Turned our attention towards sustainable peace, the Catholic theologian Hans Kung has warned us that “there will be no peace among the nations without peace among the religions, and there will be no peace among the religions without dialogue among the religions.” If sustainable peace is to be achieved in the world, it is imperative that religious devotees honor the uniqueness of their own tradition while being open to celebrating the traditions of others. Without this charitable exchange devotees will continue to be manipulated and misguided by an irrational hostility that unjustly diminishes the worth of other people’s ideas and passions. With the stakes being so high it is uplifting to know that thousands if not millions of responsible men and women are taking the charge of interfaith dialogue seriously. For example, since the 1960’s there have been many Roman Catholics invested in reforming the Catholic Church’s archaic policy towards non-Christian religions. On October 13, 2007 many eminent Muslim leaders announced their commitment to interfaith by endorsing and contributing to the manifesto titled, A Common Word Between Us and You. And as recently as 2009 there has been a major interfaith dialogue conference held in Spain that brought together leaders of different faiths such as Hinduism, Buddhism, Taoism, Judaism, Islam, Native American Spirituality, and Baha’i. These prominent examples supply only a minuscule sampling of interfaith initiatives occurring all over the world.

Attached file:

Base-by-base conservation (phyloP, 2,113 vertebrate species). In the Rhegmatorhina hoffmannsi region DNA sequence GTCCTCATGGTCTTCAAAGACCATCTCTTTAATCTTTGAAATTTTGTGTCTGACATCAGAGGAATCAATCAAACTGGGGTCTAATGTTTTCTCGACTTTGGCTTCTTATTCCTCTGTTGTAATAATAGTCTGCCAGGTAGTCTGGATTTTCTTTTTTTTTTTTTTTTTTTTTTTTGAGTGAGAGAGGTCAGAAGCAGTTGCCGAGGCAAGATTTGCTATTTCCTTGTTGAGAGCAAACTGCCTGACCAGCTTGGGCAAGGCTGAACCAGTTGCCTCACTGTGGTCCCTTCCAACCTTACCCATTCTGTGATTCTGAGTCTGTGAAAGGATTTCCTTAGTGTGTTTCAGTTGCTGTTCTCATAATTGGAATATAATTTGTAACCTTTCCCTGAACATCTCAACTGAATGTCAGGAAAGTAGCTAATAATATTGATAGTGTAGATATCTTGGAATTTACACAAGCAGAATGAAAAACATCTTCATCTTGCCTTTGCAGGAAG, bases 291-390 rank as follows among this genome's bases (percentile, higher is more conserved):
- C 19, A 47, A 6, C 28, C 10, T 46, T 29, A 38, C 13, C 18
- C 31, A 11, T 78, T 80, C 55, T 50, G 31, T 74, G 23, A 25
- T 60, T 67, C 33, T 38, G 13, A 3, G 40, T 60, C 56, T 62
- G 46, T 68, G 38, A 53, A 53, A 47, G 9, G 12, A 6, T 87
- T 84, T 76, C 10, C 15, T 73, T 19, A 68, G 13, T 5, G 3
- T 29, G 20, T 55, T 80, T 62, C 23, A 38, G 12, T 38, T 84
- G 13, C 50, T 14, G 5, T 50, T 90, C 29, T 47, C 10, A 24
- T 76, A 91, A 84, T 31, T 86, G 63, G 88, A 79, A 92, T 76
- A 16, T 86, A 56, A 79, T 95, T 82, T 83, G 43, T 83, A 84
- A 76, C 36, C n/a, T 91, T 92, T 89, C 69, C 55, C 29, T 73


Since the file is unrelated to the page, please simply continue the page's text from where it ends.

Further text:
Towards a Religion of Nonviolence
In addition to clarifying the connection between peace and interfaith dialogue, the training also highlighted the essential quality of ahimsa, a Sanskrit word that means non-injury in thought and deed to any living being. Although the concept of ahimsa originated in the Indian religion commonly known as Jainism, it has been interpreted and applied by spiritual geniuses throughout history including the Buddha, Jesus of Nazareth, St. Francis, Rumi, M.K. Gandhi, Martin Luther King, and Mother Theresa. Describing the mysterious allure of ahimsa, Mohandas Gandhi wrote:
Total non-violence consists in not hurting some other one's intellect, speech or action by own thought, utterance or deeds and not to deprive some one of his life….Ahimsa cannot be dismissed as lightly as you think. Ahimsa is the strongest force known. But if all can use the strongest force with equal ease, it would lose its importance. We have not been able yet to discover the true measure of the innumerable properties of an article of our daily use like water. Some of its properties fill us with wonder. Let us not, therefore, make light of the strongest force like Ahimsa, and let's try to discover its hidden power with patience and faith.